With a commanding view of Barry Island and the Bristol Channel such as depicted in this early nineteenth century painting above, St Nicholas Church has stood for hundreds of years like a beacon to passing sailors. It would have been a familiar sight and a landmark to the mariners' of old. St Nicholas was the parish church for the medieval village of Barry and no doubt contains the mortal remains of many villagers. Unfortunately the de Barri family, the resident medieval landowners, have no monuments or knightly effigies here as is common with many of the Vale’s older churches’. In the grave yard there are no gravestones that predate the eighteenth century; the reason for all of this? The medieval church was destroyed in 1874 and what you now see now is a Victorian facsimile of the original. The Victorians had an unfortunate habit of knocking down medieval and post medieval buildings and erecting near copies of the real thing on the former site; Margam and St. Augustine’s Church in Penarth are fine example of the Victorians’ demolishing the very thing they intend to replicate.
What we know of the medieval church it that it was smaller than the present church and although aligned slightly off angle to the present church, it did occupy roughly the same ground. Its name is derived from the patron saint of sailors' (St Nicholas) and certainly named so because of the local harbour. The medieval church could have been Norman in origin; a ‘circular sutton-stone style Norman font’ was discovered during excavations. The original church was small being around 14 meters in length by 5.9 meters and encompassed a chancel and nave; it featured dressed-stone lancet windows. The windows apparently also possessed iron grilles and internal shutters and it is possibly that the roof was thatched at some point. We also know that the church interior floor contained crushed up Roman bricks, the early phase walls also contained Roman brick; these almost certainly would have all come from the Knap Glan-Y-Mor site.
(Multi-phase plan depicting the medieval church, the Victorian church, church boundary and the priest's house.)
During the fifteenth century the church underwent a number of changes. The roof was by this point glazed with Cornish slate, the same type of tiles used on Barry Castle and St Baruc's Chapel on the Barry Island. The chancel was rebuilt owing to subsidence and a Perpendicular door was erected. It seems that St Nicholas also benefited from a fifteenth century innovation, the rood screen. The chancel arch was rebuilt in a flat, pointed style, possibly to accommodate the rood screen. It has been ascertained from recovered fragments of interior plaster that the church would have been decorated with the usual medieval wall paintings in red ocher which was whitewashed over during the Reformation; the rood screen and church itself would have been painted and colourful. It seems likely that the church yard during the medieval period only had one wall with the other boundaries being earth banks and ditches. Most of the burials were located to the south of the church yard, some were marked by rough slabs. There is evidence for a glebe within the vacinity - this was land allocated to the parish priest for his subsistence. The priest's actual living was literally provided for by the community and the tithe was traditionally ten percent of crops and animal produce in addition to the glebe land.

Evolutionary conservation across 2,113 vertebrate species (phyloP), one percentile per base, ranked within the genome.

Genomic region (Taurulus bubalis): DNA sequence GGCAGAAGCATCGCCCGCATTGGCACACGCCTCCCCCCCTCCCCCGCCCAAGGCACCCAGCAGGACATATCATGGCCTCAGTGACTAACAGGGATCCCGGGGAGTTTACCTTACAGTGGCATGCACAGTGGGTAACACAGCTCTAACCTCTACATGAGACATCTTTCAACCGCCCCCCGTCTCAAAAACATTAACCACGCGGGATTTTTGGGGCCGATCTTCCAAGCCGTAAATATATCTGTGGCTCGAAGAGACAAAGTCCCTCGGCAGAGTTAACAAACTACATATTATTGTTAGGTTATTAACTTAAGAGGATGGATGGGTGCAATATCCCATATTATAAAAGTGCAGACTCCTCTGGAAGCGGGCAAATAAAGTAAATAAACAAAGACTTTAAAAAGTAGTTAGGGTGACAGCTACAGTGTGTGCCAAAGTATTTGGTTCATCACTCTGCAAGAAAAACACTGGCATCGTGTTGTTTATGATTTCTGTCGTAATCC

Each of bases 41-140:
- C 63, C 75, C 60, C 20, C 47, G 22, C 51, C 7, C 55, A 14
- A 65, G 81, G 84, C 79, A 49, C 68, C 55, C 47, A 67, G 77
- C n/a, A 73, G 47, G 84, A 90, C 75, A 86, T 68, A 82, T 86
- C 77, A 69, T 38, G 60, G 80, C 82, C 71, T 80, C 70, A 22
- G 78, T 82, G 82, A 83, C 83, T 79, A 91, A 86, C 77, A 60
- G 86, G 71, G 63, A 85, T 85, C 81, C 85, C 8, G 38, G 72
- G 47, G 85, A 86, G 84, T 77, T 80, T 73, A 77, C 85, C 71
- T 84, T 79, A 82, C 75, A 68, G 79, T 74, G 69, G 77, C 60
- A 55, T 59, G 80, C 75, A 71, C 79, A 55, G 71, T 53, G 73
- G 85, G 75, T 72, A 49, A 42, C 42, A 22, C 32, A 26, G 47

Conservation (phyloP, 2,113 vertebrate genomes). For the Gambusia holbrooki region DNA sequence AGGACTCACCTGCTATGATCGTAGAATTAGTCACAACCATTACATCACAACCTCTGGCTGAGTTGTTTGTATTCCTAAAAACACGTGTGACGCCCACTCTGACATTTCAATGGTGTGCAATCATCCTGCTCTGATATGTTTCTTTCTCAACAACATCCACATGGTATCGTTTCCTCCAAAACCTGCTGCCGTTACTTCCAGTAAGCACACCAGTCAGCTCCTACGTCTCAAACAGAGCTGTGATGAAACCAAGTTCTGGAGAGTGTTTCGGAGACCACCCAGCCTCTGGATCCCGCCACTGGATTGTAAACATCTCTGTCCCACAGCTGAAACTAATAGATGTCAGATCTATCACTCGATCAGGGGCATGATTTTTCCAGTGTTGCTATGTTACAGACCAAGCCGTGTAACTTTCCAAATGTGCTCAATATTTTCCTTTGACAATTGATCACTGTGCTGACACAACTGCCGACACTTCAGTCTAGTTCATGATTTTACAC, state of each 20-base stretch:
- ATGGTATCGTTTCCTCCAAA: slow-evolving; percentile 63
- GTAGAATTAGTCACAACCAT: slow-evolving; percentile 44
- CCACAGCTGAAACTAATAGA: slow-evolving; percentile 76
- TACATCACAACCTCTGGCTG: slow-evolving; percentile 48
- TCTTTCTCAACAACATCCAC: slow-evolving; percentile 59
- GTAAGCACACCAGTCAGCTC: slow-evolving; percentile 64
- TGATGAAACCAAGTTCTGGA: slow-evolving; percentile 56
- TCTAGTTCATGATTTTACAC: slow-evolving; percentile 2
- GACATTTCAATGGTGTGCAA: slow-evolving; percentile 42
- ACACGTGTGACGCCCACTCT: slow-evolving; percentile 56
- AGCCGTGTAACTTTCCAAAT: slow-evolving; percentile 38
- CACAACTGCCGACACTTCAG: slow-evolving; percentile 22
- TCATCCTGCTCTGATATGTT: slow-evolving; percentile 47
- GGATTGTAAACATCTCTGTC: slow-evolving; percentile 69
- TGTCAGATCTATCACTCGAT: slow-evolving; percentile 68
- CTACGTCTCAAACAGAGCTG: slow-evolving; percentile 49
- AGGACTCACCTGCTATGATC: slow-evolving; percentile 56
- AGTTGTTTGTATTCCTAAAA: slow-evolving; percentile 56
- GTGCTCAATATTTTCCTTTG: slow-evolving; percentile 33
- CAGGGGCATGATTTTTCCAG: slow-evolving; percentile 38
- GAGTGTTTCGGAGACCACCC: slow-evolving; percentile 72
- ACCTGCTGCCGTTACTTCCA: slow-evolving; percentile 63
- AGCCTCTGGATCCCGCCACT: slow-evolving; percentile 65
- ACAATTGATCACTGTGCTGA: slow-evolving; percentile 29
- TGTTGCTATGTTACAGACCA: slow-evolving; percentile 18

(St Nicholas church as it stands today)
Like many church yards in times gone by, they were more than simply a place of death, on the contrary they were full of life as they were frequently used for a variety of purposes; post medieval evidence of coins and ale jugs at St Nicholas attests to this. Church yards were used as meeting places for recreation and business.
During excavtions in 1983 a priests house came to light. It originally stood on the east-side of the church entrance but unfortunately only a part of the south wall survived, the rest was destroyed by a late Victorian churchyard wall. The house probably had two phases, an early thirteenth century phase of which we know very little and a second late thirteenth century stone built house; this included fragments of reused Roman building materials.
We know that Roman materials were re-used throughout Britain during the medieval period, but the frequency of their medieval associations within the Barry area suggest that the Roman supply depot at Glan-Y-Mor must have been well known during the medieval period and perhaps in a good state of preservation with the deliberate act of pilfering it of building materials the main factor in its reduced and forgotten state, as was no doubt the case for many of Roman Britain's fine buildings'.
The church is presently used by a local scout group.